David Carson’s story could strike a chord with younger people because he didn’t start off as a graphic designer, but a sociology teacher. After being introduced to it, he was designing for things that he liked and knew about: magazines for skateboarding, snowboarding, and surfing, using a style of grunge typography that was his favorite.
I’d say this appeals to younger artists because he not only didn’t have much experience in the discipline, but he was able to pave his way and start a trend using a style all his own that he loved. Most graphic designers, once they’re out in the world, are confined to working with what the client wants and are held back from self-indulging. David Carson himself stated that his style is the opposite–shamelessly self-indulgent. For most of us, that would hold us back in our designs and careers, but for David Carson, it meant work with companies like MTV, Pepsi-Cola, Levi-Strauss, Mercedes-Benz, and the band Nine Inch Nails. It suggests that yes, I’ve done it, and you can do it, too, by doing what you love and that conformity is not always necessary. Carson even won the “Most Famous Graphic Designer on the Planet” award in London of 2004.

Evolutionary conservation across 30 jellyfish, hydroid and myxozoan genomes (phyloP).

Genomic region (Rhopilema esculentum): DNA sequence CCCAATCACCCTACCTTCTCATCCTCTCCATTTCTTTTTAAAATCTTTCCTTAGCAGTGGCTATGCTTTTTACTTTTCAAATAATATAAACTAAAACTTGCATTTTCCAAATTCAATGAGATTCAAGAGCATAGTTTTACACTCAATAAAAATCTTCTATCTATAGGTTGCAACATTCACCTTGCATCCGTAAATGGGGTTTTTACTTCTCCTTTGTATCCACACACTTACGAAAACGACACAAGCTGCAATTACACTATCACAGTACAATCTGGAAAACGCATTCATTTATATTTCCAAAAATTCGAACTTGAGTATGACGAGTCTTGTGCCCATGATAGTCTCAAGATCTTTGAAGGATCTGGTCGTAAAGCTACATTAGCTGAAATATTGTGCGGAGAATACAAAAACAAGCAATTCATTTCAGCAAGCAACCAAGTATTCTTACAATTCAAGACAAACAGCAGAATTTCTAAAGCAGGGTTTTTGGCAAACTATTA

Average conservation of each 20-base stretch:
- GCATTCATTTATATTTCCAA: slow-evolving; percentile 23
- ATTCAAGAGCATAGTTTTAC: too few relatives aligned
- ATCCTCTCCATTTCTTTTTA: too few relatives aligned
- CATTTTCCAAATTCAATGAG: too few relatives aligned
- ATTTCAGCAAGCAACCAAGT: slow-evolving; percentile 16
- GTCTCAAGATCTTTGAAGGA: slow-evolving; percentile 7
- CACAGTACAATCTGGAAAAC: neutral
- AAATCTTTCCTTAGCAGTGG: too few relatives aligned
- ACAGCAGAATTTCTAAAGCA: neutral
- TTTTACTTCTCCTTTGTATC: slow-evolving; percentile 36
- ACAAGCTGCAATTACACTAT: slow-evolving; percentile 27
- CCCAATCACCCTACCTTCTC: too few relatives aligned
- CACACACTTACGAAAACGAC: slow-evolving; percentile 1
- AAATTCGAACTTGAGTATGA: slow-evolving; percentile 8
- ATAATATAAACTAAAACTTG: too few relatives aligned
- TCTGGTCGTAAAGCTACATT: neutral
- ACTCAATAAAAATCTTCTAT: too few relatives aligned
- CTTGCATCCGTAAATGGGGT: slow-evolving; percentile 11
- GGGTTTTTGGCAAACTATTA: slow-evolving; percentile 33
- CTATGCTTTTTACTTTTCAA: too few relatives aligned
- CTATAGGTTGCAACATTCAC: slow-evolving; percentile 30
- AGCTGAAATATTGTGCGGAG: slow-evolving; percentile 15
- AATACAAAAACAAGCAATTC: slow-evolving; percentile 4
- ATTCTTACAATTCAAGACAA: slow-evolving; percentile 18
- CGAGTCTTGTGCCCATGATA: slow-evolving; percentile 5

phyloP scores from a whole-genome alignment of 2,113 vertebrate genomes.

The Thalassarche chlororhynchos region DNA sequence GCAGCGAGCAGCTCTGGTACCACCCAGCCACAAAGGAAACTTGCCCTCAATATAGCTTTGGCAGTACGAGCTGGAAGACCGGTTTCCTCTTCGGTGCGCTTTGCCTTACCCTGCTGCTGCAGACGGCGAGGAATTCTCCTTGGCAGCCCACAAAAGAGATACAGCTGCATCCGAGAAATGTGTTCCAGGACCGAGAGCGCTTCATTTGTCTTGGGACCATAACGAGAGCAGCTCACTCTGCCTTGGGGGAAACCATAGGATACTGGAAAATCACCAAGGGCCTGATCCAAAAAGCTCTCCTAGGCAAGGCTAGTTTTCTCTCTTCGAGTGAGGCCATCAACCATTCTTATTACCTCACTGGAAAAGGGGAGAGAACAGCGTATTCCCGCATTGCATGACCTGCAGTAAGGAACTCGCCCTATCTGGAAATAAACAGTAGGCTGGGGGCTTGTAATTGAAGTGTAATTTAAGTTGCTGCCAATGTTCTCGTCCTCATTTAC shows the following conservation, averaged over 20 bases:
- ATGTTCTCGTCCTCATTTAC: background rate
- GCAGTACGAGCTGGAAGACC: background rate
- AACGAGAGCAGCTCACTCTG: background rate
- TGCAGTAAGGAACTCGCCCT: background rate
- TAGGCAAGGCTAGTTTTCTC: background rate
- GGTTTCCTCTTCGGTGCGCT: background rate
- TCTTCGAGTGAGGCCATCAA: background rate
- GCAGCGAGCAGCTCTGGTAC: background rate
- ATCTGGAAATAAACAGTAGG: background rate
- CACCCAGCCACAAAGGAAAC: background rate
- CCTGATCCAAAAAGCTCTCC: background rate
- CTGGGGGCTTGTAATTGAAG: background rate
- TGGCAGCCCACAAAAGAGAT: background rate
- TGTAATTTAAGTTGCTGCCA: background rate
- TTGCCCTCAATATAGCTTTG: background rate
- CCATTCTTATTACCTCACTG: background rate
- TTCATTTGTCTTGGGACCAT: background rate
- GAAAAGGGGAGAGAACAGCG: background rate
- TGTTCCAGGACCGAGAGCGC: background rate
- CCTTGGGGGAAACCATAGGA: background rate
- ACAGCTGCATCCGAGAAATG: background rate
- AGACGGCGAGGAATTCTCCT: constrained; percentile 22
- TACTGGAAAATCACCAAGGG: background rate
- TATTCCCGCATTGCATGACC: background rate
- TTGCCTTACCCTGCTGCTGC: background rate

This is a perfect case showing how influencing the masses comes into play in new media and old. Carson’s ability to understand how to influence the public through typography, brand identities, and graphics is still something we can learn from today. Quotes about Carson’s career include: “He changed the public face of graphic design” and “the most popular graphic designer of our time” along with a long list of others.
There is talks about a film about Carson’s life and influence on the design industry. The film will document the design process of Carson and will have interviews with some of the top names in Design now, one’s who were highly influenced by Carson himself. SeaWorthy Films and BFG Communications are documenting the art and design process of Carson. We will share details once the film is released.